Ha. Good thing we both have a sense of humor. :-)

So other than that lapse of discipline, I did indeed stay off the computer for the whole day.

I realized something else: a great amount of my time is spent on the computer. Not only do I use it for communication with friends, family, and colleagues; I also use my computer for creativity and for accomplishing work (both my day job and side business.) What on earth was I to do without it?

After my husband left, I took the laptop off my desk and placed it elsewhere. I took the Bible and Senator Lieberman's book, and unearthed my journal, which I hadn't written in for (gulp..) six years. Yes, I actually used to write in a journal for many years before getting a computer.

So I read and meditated on the portion of Scripture that was included in the Sunday Mass' readings for the day. I had enjoyed Mass and spent a good amount of time catching up with friends at our "coffee and doughnuts" time afterward. I determined that I was not going to stop at a grocery store to pick up items needed for lunch or dinner, having already made the trip on Saturday. Earlier in the morning, I enjoyed a cup of coffee that was still hot from the carafe I had prepared the night before.

So during the day, I spent time reconnecting with my dear husband, taking a nap, and using the rest of the day for Bible study, personal reading, and even delving into a personal development workbook that I've had for years but never completed.

At 5:00, our dinner was ready. I emptied the cold noodles into the Crock Pot to warm them and quickly put together the salad with everything already cut and sliced. My husband and I tucked into our meal and enjoyed watching a movie together.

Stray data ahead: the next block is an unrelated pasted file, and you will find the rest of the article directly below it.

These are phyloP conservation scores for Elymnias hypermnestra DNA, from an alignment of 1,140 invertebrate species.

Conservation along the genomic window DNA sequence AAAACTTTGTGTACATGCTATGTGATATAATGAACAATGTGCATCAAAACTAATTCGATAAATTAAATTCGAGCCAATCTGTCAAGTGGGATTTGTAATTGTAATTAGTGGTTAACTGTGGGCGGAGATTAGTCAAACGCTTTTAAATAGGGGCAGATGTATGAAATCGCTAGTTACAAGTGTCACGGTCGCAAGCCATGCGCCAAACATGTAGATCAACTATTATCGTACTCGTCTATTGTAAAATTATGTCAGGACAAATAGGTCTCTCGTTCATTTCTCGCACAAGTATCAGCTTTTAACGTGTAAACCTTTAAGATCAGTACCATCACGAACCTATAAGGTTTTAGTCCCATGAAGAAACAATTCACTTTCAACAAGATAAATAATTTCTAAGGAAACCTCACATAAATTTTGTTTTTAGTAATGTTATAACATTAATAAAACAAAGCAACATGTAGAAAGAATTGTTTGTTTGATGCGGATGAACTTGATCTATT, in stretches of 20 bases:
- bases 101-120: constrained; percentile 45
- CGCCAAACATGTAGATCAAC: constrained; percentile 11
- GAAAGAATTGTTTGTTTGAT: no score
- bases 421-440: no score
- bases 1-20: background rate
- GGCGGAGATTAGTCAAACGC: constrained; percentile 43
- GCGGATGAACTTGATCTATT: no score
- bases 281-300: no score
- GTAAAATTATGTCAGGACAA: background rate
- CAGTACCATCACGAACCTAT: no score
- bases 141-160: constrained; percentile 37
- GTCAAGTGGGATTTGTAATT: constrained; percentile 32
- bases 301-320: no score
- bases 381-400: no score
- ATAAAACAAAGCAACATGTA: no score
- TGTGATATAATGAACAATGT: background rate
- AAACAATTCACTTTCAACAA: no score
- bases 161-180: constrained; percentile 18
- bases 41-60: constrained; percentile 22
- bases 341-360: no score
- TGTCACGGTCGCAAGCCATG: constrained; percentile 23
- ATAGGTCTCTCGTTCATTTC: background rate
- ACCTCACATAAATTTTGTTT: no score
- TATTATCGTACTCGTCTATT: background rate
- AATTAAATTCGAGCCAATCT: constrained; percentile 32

All in all, it was one of the most relaxing and refreshing Sundays I've had in quite awhile.

Throughout the day, I enjoyed silence. I noticed I was restless at first, but soon calmed down. I drove to Mass without the radio, which I usually do anyway, but this time I was mindful of the silence and used it intentionally for prayer.

By the time Sunday evening came, I felt like I was Jell-O. Soft. Pliant. Relaxed.

And here's the best part. That feeling stayed with me throughout my workday on Monday.

I haven't usually experienced the dreaded "Monday Blues" because my job has been fairly enjoyable. But lately, my boss has been stressed which has filtered to the rest of the company. For about six months, I've started to not look forward to Mondays, mainly because they've started to become full of frantic meetings with methodology upon methodology being hyper-designed. (Can I go to the bathroom? I'm not sure. Is there a methodology for that?...)